On Compunction and Tears
 


The ever memorable hegumen of Dionysiou, Archimandrite Gabriel, used to say that the monk Gerontios, who was the typikaris1 at St. Panteleimon, spent most of his time day and night in the church, with compunction as his constant companion. All of his free time was spent in the narthex, using his left hand to do his prayer | rope and his right to wipe away the tears which were streaming down his face. For this he used a cloth which he would wash in the sea.


He came originally from Kydonia in Asia Minor where | he had killed a Turk who was assaulting a young Christian woman. No one knows whether or not he meant to kill him while he was wrestling with him. Ever since that event, Monk Gerontios had lived in the Russian monastery quietly and peacefully, more harmless than a lamb.


In 1911, on the Friday of the fifth week of Lent, the novice Dionysios (later to become Hegumen Gabriel) was in the Russikon church during Orthros of the Great Canon, which takes place there as a vigil. That mystagogical service remained unforgettable in his heart. He saw, he says, "as in a vision," the venerable elder Gerontios wiping his tears while chanting, "Where can I begin to lament for the deeds of my miserable life?" And when he chanted the ode's last Theotokion, his heart was at such a height of compunction that, lifting his hands towards her holy face with tear-filled eyes and the familiarity of a son he chanted, "Panagia, the hope of those who pray to you with great emotion: lift the heavy yoke of my sins from me."


When this ever memorable elder started to read the biography of St. Mary of Egypt, Hegumen Gabriel continued, it was a unique and unforgettable scene of fifty or more elder monks, Russian speaking, who were gathered closely together around the typikaris' analogion, some of them kneeling, and others, very old, sitting on the floor with crossed legs, listening without blinking an eye which was focused on the typikaris' lips, not understanding a lot, I thought, but captivated by the reader's compunction and his wonderful manner of reading. As he kept on reading with unsurpassed emotion, the warmth in his voice increased and his inner spiritual contrition became more and more apparent . . . and as he reached that great emotional point of the dialogue between Father Zosimas and St. Maria, the one asking 'tell me, holy woman of God' and her answering Abba Zosimas ....', the sweet elder was unable to control himself from bursting with emotion. He broke down into uncontrolled sobbing and tears, thus spreading this emotion to the entire congregation.


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"You cultivated with your outpouring of tears the barren desert of St. Basil and the Karmilion peak, and you became a luminary, our father Gerasimos." Indeed hesychastic elder Gerasimos became a champion labourer of tears and a transmitter of light with noetic prayer. For seventeen years he did his ascetic labours on the Karmilion peak of Prophet Elias, west of Kerasia, beneath Athos' peak. It was an heroic existence, battling constantly against nature's elements wind, thunder and lightening, rain and snow and against the full guile of demons. He slept in the Lord at the age of ninety.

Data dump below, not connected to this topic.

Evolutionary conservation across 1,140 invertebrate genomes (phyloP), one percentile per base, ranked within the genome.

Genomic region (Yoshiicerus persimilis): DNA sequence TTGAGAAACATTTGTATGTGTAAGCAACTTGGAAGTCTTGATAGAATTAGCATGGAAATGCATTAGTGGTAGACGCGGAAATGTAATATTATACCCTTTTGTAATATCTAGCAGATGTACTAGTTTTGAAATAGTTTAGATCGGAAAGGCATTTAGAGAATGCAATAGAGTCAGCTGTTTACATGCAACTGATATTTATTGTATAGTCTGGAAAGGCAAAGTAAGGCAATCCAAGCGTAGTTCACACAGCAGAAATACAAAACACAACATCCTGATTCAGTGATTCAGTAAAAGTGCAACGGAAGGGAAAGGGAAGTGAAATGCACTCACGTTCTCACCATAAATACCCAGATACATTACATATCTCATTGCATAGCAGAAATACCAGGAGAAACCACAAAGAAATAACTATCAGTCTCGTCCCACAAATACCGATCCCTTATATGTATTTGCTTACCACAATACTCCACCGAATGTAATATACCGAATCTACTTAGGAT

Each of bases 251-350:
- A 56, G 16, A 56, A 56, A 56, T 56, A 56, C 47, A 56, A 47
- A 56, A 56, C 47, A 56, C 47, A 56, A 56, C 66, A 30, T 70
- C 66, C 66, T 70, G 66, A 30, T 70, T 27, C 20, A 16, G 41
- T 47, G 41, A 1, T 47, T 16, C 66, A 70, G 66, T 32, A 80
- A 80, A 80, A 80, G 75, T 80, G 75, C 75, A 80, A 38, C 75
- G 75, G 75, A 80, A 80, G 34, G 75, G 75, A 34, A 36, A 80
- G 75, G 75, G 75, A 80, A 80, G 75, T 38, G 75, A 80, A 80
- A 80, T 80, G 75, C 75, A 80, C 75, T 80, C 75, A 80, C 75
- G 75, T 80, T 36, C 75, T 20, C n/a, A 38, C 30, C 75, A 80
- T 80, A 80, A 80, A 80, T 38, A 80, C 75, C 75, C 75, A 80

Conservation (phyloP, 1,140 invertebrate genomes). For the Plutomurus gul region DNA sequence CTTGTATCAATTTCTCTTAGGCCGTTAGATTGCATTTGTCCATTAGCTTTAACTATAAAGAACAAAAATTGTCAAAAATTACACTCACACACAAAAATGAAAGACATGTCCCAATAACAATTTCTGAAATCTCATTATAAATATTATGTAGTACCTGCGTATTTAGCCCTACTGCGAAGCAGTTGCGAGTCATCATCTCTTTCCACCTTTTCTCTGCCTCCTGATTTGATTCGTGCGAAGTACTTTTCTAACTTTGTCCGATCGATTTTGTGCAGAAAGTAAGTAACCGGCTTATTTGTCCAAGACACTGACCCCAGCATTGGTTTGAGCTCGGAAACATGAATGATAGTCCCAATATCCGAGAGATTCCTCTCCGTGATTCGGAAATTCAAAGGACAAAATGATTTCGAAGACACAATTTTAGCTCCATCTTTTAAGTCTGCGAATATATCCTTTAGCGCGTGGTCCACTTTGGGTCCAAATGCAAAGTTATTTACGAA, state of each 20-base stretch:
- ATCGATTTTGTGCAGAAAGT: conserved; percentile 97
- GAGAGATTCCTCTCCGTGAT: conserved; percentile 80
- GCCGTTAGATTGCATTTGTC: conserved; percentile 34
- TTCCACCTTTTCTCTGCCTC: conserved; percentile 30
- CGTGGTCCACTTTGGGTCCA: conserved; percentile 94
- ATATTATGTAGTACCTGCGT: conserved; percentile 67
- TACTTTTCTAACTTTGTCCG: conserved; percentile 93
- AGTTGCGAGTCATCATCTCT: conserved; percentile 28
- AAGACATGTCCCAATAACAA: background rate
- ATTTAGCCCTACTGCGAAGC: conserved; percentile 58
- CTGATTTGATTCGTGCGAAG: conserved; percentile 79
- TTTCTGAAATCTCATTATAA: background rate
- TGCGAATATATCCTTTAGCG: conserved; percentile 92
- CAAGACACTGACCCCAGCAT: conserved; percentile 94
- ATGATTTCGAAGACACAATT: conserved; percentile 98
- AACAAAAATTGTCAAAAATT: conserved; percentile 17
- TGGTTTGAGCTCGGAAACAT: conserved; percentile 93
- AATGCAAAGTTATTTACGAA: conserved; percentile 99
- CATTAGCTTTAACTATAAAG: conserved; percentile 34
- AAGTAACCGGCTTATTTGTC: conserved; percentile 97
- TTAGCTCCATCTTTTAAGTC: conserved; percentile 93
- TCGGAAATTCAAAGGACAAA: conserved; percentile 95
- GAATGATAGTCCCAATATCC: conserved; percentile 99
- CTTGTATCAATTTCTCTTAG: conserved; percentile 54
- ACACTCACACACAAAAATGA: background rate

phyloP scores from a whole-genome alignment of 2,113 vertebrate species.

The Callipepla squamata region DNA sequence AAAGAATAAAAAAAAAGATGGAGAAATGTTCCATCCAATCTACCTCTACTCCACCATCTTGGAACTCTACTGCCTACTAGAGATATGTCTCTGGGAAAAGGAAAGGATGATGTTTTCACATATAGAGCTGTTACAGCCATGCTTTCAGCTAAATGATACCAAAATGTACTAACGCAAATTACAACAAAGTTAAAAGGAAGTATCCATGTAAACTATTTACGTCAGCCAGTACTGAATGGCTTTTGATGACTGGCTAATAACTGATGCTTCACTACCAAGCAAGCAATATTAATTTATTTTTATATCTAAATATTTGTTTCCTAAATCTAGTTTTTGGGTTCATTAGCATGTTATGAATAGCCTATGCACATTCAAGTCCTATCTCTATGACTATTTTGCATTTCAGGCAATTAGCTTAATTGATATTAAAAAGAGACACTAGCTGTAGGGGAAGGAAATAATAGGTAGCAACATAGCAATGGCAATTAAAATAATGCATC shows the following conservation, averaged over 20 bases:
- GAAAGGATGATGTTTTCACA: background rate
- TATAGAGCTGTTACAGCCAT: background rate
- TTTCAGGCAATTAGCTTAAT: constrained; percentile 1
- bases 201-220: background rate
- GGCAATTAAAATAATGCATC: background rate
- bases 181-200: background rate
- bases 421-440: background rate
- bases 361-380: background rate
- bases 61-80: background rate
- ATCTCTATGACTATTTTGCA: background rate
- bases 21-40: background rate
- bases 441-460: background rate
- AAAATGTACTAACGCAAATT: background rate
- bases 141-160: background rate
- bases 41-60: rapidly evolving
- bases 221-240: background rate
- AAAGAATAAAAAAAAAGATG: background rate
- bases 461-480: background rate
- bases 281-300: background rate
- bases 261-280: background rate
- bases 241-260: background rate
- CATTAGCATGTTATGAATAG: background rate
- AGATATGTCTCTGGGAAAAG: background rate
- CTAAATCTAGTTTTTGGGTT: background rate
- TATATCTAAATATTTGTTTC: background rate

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An elder said: "A heart cleanses itself with a sigh in response to God's grace. We should soak our soul in tears; but one deep, painful sigh is equal to two basketsful of tears."
There were monks who lit the oil lamps in St. Anne's skete, and in the cenobion, who during their sacred obedience before the holy icons had eyes brimming with tears.


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: He came to the Holy Mountain from Cyprus. He was known for his cleansed mind and simple heart. He was graced with tearful prayers and a hesychastic life. He would leave his meal to withdraw into his cell in order to weep. Such was Elder Dionsios of St. Anne's.


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The eyes of the Russian hermit Father Tychon were always full of tears. He would wipe them constantly with a wet handkerchief which he carried always in his hand. His stole was usually damp with tears, and the wooden cross he used to bless with, was worn out. He would often say that we ought to wash Jesus' feet with our tears all the days of our lives, and wipe them with our hair while prostrating ourselves before Him. In his own cell, the wooden cross before which he prayed was soaked with his tears.


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Father Daniel, the hesychast who lived in St. Peter's G celebrated the liturgy daily for sixty years, using the liturgy of St. Basil in order to experience the service more intensely. He had such compunction that he always soaked the ground with his tears. And immediately afterwards he would'.' draw in solitude so that he might not lose his compunction.


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Of strong constitution and called "the Faster," Andreas ascetic from St. Anne had come originally from Epiros was robust and rugged. Full of love, he was always eager help and comfort those who were climbing up the hill CARrying a heavy load from the shore to the monastery 'scrub; He lacked formal education, but he has God's wisdom; he was granted the gift of pure, ceaseless prayer. He prayed continually to the Theotokos, shedding rivers compunction ate tears, full of heavenly love.



 

 

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